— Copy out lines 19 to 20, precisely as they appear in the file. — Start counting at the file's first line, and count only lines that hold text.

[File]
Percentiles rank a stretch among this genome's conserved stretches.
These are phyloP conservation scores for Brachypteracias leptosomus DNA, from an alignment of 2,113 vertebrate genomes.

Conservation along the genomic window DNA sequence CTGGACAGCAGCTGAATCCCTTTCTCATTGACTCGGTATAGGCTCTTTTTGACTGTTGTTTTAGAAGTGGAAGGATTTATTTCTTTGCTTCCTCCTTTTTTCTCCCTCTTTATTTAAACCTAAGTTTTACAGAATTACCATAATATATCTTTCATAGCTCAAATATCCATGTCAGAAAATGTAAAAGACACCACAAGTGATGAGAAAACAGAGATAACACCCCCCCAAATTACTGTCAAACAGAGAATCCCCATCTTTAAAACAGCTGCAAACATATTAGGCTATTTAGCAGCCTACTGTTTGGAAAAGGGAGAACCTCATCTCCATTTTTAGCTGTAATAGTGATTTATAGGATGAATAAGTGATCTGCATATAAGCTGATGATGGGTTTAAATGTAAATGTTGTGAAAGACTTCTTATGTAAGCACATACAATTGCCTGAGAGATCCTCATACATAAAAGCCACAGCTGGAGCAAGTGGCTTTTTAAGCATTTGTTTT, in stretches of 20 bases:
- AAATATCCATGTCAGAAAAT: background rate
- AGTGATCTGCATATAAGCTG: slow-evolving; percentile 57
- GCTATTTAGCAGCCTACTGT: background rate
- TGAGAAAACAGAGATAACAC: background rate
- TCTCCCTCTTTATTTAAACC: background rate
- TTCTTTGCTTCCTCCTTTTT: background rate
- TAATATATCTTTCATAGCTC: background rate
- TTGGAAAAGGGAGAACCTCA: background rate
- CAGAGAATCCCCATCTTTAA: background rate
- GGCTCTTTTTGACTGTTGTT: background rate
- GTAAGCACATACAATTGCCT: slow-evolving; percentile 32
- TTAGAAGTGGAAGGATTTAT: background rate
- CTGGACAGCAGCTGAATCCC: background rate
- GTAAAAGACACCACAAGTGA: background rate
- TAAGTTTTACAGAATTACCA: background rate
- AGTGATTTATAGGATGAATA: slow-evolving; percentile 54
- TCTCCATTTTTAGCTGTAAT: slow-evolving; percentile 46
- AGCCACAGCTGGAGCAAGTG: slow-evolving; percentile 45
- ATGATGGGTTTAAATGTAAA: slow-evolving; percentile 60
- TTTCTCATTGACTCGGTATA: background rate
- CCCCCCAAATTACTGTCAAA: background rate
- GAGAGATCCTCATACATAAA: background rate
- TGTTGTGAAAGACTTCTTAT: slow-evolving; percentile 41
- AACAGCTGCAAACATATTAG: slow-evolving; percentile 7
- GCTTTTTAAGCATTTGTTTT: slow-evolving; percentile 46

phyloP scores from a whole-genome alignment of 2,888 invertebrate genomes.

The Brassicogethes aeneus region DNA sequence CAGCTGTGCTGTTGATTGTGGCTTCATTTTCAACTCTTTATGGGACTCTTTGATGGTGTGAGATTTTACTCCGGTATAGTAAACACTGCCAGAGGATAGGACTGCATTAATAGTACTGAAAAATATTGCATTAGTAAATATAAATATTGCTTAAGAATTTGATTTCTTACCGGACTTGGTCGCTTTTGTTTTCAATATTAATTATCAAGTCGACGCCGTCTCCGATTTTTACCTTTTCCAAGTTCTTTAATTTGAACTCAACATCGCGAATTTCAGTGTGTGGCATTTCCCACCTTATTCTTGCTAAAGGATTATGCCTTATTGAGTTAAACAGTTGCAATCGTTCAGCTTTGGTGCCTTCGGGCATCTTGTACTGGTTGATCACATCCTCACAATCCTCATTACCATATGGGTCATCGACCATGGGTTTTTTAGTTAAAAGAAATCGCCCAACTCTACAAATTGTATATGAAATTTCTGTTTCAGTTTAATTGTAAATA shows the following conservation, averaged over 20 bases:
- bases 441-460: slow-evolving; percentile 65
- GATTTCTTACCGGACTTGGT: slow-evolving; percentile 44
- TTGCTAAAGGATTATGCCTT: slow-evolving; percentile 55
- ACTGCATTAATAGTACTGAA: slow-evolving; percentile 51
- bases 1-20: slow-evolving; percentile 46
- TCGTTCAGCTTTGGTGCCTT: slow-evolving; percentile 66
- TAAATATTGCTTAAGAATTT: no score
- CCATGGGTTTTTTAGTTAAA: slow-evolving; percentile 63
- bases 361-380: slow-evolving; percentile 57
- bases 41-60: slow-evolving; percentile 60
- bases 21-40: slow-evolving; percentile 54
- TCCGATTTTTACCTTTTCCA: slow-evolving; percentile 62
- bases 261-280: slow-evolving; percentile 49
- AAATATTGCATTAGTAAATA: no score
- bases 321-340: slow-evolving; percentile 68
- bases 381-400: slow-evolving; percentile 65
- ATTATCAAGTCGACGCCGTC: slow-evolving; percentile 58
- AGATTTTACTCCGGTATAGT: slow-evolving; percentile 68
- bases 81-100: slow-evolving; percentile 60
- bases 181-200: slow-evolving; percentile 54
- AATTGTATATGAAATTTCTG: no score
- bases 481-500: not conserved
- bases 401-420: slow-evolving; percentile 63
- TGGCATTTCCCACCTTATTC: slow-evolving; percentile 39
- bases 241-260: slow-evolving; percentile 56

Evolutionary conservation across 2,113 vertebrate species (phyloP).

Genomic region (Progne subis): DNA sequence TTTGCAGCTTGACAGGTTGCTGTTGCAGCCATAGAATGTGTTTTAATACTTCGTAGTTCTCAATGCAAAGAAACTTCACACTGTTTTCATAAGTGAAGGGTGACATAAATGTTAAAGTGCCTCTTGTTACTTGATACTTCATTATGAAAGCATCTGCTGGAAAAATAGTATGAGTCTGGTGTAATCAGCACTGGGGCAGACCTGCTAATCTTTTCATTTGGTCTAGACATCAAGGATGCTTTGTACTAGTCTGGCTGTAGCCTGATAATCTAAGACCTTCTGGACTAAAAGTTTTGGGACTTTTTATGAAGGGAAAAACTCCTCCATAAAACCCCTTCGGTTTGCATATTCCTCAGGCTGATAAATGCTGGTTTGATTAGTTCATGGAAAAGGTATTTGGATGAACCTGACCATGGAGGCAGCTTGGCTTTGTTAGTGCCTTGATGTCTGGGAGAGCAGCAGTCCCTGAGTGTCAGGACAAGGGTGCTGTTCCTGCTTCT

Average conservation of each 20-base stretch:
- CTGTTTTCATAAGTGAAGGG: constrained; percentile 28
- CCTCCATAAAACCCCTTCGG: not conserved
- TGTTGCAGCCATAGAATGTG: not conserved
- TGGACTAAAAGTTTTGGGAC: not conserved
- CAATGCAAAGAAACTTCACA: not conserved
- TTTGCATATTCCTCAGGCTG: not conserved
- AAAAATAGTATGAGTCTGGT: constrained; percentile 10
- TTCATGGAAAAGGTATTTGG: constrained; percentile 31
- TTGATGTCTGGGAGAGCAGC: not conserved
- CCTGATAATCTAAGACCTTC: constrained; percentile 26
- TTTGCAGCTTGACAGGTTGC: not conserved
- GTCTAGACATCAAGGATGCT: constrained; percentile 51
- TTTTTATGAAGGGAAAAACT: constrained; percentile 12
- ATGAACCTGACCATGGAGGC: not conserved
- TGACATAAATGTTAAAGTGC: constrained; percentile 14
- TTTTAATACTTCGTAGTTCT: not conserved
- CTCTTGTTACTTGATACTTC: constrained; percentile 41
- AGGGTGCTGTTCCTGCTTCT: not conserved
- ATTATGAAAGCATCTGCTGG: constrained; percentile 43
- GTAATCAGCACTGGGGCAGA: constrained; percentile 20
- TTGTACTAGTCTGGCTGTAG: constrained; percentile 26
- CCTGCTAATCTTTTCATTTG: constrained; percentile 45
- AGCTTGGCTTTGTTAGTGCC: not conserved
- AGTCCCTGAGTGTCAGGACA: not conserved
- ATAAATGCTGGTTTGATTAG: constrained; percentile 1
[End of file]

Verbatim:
- AGTGATTTATAGGATGAATA: slow-evolving; percentile 54
- TCTCCATTTTTAGCTGTAAT: slow-evolving; percentile 46